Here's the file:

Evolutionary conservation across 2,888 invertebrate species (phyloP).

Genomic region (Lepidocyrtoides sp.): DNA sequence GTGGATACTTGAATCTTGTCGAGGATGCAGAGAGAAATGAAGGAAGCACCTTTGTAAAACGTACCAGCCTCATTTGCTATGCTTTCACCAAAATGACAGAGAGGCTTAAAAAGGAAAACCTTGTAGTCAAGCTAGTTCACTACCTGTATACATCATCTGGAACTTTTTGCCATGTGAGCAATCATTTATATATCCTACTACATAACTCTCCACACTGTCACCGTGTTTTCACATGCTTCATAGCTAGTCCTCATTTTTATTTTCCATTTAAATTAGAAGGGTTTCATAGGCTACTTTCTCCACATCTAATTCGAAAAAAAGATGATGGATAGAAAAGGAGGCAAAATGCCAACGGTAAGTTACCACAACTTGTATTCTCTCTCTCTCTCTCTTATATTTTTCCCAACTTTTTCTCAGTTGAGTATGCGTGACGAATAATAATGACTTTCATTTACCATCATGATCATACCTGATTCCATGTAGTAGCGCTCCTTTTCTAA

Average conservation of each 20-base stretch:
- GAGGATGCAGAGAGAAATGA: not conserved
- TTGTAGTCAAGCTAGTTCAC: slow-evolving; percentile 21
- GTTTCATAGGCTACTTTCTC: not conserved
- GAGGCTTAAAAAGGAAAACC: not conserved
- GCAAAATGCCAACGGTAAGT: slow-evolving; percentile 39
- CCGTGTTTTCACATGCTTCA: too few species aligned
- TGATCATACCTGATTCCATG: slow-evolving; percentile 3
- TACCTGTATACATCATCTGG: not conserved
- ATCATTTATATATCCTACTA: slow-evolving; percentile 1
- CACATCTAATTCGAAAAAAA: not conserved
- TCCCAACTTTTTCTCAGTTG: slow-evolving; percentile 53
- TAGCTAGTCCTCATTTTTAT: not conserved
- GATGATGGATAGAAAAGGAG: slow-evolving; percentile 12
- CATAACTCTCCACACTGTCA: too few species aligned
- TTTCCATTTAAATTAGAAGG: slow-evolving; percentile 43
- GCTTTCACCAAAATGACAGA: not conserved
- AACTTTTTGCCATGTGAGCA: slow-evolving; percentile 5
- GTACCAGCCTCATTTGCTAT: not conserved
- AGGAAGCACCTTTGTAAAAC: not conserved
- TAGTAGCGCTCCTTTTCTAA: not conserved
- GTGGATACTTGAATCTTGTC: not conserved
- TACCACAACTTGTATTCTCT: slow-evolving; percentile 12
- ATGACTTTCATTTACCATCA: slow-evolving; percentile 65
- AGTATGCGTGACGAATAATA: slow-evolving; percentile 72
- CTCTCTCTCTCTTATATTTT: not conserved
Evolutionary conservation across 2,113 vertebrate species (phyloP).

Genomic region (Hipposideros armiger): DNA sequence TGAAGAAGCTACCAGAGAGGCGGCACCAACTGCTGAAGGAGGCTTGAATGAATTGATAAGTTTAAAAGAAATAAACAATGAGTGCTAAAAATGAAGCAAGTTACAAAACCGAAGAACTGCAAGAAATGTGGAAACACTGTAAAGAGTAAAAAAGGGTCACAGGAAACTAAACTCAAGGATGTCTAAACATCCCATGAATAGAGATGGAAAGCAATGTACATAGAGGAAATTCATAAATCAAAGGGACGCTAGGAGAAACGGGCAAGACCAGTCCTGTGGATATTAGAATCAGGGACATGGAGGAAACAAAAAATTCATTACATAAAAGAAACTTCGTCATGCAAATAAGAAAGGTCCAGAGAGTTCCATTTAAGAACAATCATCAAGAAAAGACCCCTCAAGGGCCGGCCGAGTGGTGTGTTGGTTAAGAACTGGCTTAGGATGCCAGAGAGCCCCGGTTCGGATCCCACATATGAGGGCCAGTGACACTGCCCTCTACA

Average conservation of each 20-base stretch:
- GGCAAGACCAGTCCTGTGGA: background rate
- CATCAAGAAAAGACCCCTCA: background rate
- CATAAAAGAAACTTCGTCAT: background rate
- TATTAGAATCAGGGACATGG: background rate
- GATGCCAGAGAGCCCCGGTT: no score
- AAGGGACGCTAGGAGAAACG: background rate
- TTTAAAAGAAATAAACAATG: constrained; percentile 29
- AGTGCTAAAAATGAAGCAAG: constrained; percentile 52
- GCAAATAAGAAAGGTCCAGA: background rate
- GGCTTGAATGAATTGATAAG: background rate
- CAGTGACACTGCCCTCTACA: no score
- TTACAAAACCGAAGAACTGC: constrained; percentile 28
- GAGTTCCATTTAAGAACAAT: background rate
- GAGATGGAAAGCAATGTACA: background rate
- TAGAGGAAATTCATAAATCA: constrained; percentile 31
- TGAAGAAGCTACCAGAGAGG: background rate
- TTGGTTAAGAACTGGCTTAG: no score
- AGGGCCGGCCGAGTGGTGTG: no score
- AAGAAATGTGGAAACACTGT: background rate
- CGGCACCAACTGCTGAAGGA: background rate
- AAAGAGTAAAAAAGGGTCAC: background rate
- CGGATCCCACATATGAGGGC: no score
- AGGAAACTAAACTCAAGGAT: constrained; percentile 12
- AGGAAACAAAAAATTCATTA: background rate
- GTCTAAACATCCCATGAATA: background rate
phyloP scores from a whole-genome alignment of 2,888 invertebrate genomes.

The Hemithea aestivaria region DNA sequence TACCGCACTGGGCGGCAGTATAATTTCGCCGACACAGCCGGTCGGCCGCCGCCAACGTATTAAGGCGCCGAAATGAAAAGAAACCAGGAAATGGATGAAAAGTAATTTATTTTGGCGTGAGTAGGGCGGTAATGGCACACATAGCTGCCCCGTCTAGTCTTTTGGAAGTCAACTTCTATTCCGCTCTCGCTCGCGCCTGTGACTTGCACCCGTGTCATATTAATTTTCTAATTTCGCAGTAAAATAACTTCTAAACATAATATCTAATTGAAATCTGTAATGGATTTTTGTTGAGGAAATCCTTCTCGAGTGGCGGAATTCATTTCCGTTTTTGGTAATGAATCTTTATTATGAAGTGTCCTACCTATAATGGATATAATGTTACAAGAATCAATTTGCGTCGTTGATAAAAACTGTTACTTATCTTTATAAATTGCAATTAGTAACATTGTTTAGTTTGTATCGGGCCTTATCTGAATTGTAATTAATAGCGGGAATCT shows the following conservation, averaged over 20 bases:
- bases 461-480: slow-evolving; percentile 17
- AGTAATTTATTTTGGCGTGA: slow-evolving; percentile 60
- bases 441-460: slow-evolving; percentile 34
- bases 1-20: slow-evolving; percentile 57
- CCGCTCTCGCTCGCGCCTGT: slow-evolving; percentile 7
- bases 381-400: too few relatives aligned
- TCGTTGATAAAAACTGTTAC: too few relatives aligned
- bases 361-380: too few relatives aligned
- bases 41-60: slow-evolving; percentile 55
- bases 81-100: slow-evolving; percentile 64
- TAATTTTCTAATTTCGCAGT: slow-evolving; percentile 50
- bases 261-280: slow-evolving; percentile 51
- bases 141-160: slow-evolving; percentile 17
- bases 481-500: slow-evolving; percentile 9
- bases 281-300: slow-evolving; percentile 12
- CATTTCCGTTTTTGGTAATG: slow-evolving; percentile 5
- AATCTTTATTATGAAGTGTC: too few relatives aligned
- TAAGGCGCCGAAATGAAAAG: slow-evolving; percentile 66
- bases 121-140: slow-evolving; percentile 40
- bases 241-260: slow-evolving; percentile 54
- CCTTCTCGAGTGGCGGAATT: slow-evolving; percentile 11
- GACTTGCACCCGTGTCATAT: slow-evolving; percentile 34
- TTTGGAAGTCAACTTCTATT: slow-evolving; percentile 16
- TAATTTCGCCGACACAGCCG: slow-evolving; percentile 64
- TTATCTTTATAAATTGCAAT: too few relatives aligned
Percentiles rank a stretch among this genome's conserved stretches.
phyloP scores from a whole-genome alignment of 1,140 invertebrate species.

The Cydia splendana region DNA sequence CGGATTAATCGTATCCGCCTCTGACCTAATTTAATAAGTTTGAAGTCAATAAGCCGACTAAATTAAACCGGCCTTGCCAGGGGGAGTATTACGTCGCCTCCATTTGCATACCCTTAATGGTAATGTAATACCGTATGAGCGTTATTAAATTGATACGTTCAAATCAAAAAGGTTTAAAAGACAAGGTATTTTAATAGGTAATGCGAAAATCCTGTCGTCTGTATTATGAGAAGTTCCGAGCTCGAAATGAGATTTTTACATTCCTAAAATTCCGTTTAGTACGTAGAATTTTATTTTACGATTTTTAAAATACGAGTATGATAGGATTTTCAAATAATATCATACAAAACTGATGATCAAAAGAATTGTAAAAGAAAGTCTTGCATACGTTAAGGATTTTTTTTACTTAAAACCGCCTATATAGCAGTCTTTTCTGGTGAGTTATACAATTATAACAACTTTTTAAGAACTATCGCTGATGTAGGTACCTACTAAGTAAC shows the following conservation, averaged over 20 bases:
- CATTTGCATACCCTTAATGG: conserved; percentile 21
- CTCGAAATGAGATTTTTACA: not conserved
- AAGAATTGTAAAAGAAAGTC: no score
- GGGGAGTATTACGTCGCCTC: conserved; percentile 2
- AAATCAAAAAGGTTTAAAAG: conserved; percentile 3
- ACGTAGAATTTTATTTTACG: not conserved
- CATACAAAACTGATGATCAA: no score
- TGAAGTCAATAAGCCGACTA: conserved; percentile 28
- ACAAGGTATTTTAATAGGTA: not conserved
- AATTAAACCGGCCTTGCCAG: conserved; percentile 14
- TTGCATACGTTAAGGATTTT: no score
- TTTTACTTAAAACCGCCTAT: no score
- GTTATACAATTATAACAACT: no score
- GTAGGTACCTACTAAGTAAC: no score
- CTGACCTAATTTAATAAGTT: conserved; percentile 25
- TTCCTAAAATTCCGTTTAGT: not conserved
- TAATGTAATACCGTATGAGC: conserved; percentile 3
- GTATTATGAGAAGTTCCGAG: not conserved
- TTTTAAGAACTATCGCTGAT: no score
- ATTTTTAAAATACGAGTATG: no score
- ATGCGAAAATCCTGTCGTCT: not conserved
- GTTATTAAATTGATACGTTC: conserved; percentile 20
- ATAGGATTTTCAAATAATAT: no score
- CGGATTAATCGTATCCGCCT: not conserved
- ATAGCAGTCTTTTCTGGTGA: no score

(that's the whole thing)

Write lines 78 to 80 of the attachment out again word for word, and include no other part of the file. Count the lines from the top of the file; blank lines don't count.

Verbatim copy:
- bases 241-260: slow-evolving; percentile 54
- CCTTCTCGAGTGGCGGAATT: slow-evolving; percentile 11
- GACTTGCACCCGTGTCATAT: slow-evolving; percentile 34